Our world is full of random suffering. The ups and downs of this world often leave us struggling to come to grips with reality as we work through our grief. When we hear an unexpected diagnosis of a serious illness, or lose a loved one, or fail to realize a dream, it can be crushing. When these times come, what other people say and do can make a huge difference in how we feel. Sometimes what other people say can help us to heal and move forward. Other times others will offer suggestions or reasons for the tragedy that only make us angry or even increase our grief.
One such situation is when we speak with someone who holds different religious convictions than we do. For example, if a friend or acquaintance believes in life after death they may offer reassurance that a lost loved one is in heaven and that we will see them again, or they might suggest that our lost loved one “is in a better place.” If we do not share the same convictions, these statements can seem like empty platitudes regardless of the other person’s true intentions. While the person offering the words may have good intentions and is hoping to help us feel better, it is possible that his or her words even offend us. It can feel as if he or she is trying to fix us using tools that we do not believe are effective.
For these reasons, a religious person who is speaking with someone that has experienced suffering but who does not hold the same religious convictions would be well-advised to avoid using religious statements as a means to comfort. Someone who holds different views of reality will draw little comfort from such statements. For example, sayings such as, “God has your best interests at heart,” “God never gives us more than we can handle,” “God has a perfect plan,” or “God sees your suffering,” will have little meaning for someone who does not believe that God exists. Likewise, offering to pray for someone who does not believe that prayer is effective would seem unproductive. Given that there is a chance that the sufferer could even be offended by such words, they should be used very carefully and avoided unless one is certain they will be received well.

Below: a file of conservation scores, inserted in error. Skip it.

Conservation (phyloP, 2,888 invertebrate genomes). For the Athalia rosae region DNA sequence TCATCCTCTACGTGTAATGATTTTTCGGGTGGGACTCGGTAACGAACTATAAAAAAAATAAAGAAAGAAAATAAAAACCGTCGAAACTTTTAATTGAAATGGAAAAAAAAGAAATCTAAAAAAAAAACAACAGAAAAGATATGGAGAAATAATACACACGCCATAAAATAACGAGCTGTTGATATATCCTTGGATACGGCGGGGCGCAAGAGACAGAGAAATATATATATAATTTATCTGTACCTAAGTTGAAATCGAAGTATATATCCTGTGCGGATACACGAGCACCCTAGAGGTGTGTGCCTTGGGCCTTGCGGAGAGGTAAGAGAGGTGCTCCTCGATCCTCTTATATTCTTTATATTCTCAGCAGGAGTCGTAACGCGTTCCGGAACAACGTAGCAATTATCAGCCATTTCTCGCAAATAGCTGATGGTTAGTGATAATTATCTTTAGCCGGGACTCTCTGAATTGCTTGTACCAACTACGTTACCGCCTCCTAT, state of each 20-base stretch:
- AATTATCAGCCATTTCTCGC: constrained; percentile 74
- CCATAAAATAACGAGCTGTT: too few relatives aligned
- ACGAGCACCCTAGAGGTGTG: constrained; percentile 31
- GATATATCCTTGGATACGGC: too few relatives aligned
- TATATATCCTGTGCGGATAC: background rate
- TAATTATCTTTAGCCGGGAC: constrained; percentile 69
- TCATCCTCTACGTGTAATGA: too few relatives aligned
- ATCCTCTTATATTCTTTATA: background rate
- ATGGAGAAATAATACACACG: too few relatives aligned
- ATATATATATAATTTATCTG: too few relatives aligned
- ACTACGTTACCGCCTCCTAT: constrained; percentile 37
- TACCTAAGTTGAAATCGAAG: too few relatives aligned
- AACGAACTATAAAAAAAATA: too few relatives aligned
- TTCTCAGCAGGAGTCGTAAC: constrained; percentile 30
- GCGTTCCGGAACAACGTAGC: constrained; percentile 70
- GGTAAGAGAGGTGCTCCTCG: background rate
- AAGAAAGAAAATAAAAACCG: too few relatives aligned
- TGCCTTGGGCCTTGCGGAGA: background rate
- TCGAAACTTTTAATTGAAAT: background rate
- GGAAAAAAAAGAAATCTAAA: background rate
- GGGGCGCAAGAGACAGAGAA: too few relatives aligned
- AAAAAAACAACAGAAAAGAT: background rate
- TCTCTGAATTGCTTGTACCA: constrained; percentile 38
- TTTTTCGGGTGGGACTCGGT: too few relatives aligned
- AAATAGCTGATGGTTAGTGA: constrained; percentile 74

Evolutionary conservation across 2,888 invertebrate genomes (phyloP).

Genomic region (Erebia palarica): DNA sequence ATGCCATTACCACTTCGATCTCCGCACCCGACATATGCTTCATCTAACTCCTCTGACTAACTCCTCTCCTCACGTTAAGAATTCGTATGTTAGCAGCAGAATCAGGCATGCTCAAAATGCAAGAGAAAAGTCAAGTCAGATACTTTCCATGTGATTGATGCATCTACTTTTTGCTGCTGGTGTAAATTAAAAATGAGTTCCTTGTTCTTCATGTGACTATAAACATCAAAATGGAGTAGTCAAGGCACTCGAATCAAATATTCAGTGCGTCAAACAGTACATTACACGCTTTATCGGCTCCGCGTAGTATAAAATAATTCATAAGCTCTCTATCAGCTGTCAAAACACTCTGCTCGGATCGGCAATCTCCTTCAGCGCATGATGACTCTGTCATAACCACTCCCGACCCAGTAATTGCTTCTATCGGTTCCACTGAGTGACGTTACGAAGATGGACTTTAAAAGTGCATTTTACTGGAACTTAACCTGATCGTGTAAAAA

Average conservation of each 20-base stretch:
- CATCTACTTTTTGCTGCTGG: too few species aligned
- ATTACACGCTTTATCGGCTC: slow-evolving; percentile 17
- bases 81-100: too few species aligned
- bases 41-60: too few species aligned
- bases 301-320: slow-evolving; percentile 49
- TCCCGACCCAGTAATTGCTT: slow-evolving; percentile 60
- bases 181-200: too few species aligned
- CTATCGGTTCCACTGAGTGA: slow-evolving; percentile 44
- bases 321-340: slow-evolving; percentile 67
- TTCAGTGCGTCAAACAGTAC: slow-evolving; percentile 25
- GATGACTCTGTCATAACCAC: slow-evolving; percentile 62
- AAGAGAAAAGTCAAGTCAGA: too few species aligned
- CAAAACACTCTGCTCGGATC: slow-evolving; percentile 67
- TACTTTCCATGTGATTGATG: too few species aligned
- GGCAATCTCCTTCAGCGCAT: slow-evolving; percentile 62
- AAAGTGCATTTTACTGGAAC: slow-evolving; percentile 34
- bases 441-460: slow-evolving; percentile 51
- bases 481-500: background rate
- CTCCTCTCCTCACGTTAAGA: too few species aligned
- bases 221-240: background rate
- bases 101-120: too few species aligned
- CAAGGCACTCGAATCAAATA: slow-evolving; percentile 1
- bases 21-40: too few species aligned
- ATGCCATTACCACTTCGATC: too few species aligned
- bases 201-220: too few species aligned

Rather than offering comforting words dressed in religious language, a potentially better option would be to offer help to the grieving person. One could ask if there is anything that the person needs. Or better yet, one could offer specific help such as bringing over meals and cleaning the person’s home. Another option would be to simply offer a wish that things had turned out differently.
There is the old saying, “If you have nothing nice to say, say nothing at all.” What is “nice” depends greatly on who you are speaking to. If you are speaking with a non-religious person who has experienced a tragedy in his or her life, it is not nice to try to give them encouragement using religion. It might be better to say nothing at all.